I had an amazing time speaking and networking at the #WPCampus Event in Buffalo this past weekend. I was fortunate to be able to share some insight on the realm of Security, and make it (hopefully) more than a fruitless, confusion quest.
First of all, here are my slides:
And now, the caveats/prologues:
- I had someone reach out on Twitter and mention that the 56% was too low of a number to spend so much time on. We’ve since connected and expounded on that, but the biggest thing I want to mention is that this is a talk from the perspective of the WordPress user/administrator. There are TONS of other ways that someone can hack into your website, and a lot of them have nothing to do with your code:
- Social Engineering – people playing fast and loose with user information that protects their password identity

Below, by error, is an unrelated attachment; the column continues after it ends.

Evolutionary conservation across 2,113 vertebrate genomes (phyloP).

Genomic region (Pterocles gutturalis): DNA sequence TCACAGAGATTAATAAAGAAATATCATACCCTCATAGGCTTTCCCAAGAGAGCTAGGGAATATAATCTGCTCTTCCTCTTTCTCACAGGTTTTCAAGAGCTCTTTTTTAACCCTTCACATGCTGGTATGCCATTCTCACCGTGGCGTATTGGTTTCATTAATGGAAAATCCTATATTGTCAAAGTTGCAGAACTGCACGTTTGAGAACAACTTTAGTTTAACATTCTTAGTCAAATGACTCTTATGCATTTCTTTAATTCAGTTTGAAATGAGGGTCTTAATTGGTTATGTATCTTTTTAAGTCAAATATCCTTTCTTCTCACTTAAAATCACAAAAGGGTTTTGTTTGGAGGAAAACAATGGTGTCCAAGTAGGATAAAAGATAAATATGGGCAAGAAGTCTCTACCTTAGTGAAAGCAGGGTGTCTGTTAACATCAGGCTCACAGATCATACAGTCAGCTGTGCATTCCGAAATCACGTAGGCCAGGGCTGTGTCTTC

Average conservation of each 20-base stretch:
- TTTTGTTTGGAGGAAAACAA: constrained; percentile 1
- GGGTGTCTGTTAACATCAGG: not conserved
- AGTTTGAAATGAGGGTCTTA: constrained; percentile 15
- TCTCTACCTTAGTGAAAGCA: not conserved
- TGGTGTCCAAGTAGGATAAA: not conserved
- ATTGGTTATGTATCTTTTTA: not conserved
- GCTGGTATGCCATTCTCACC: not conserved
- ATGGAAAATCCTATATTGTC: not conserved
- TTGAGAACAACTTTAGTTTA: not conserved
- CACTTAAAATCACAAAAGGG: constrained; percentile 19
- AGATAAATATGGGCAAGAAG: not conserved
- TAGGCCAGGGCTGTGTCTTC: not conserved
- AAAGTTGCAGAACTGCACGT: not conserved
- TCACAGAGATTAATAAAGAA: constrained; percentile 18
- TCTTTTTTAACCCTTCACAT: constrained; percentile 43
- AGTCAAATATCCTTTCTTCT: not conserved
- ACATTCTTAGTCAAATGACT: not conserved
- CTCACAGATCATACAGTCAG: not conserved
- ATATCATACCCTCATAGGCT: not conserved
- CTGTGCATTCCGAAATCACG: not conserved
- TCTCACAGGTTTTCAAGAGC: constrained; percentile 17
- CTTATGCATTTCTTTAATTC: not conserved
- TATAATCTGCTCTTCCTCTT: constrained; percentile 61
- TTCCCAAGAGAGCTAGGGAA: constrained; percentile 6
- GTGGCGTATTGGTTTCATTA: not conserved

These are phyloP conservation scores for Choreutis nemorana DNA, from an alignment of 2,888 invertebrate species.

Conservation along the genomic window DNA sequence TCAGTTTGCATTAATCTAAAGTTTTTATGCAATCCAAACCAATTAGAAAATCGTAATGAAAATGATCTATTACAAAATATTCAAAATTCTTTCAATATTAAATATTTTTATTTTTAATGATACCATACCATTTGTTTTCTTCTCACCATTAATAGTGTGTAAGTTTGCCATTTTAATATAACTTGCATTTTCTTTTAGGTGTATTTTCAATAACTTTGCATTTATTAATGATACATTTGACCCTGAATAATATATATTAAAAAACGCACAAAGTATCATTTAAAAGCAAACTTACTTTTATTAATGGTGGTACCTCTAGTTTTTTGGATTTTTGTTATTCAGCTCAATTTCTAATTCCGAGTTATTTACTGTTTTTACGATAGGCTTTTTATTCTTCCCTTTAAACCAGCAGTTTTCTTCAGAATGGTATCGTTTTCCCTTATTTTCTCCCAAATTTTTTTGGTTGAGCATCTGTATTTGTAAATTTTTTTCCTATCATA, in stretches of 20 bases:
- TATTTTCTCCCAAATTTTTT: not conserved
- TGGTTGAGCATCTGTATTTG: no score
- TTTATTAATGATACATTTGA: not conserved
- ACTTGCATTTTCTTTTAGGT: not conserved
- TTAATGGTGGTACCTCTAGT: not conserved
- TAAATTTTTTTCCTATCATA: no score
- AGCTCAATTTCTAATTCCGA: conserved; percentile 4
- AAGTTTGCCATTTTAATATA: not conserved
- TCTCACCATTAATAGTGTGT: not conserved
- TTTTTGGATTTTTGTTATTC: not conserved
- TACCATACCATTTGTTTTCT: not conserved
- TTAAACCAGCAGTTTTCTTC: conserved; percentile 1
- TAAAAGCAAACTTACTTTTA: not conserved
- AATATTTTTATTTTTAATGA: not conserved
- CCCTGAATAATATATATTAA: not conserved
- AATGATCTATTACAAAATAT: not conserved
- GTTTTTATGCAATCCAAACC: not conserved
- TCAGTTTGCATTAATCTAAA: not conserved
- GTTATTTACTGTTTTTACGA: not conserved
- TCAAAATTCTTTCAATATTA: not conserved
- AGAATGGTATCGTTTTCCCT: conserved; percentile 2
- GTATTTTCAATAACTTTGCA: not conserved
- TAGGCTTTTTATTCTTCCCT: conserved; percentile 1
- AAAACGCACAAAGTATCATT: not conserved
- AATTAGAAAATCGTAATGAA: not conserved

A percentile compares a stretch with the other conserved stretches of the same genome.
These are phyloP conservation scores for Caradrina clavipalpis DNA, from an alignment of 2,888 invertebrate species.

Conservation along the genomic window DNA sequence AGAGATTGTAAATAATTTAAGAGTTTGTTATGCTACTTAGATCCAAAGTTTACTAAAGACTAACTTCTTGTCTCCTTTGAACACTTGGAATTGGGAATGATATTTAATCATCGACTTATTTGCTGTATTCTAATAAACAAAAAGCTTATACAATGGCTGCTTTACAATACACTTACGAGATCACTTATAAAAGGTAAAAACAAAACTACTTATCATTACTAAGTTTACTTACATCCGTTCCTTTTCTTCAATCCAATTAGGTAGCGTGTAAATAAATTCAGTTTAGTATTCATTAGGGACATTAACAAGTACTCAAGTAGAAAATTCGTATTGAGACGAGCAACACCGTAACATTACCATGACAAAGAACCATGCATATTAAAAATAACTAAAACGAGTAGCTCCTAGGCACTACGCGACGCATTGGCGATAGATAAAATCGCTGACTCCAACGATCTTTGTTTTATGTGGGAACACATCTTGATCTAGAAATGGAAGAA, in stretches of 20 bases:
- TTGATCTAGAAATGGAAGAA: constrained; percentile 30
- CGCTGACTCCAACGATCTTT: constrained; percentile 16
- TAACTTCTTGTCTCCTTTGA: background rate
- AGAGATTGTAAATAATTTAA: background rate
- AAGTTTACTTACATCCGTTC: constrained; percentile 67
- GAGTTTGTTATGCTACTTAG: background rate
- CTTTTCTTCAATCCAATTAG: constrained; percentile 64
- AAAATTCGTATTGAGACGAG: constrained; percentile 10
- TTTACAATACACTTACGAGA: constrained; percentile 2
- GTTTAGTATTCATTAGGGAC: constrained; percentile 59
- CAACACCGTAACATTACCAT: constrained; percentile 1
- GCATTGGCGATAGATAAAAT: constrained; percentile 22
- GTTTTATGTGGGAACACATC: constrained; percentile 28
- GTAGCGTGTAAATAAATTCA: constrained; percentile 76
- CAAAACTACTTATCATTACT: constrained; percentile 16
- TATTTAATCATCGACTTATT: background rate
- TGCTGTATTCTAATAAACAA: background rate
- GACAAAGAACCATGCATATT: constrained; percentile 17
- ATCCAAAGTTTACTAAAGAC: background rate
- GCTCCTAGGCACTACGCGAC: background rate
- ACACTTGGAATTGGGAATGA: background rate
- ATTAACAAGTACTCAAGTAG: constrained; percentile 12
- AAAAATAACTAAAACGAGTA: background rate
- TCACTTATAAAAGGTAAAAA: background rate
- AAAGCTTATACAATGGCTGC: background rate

- A 3rd party hack – Website A gets hacked, and since the passwords were stored incorrectly there that allows the hacker to gain access to Website B through the same password.
- Bad Passwords – dictionary attacks on passwords that are just plain bad can be brute-forced and overcome in a few minutes (unless you disallow access based on failed password attempts!)
- A lot of attendees explained that they don’t have a lot of control over the server-side of things. That’s fine – that’s why I positioned it like I did (as something that’s innate, but that you may not have a lot of sway over). That’s why the site-specific stuff is so important. It allows you to do something to prevent baddies from gettting in.
- There are more items coming out nearly daily, which is why the external resources and information gathering is so important. Education on a problem means you know what to look for and how to fix it!
Thanks to everyone that came to the sessions – I hope I was able to teach something, and that you come away knowing even a tiny bit more about security than you did when you came in!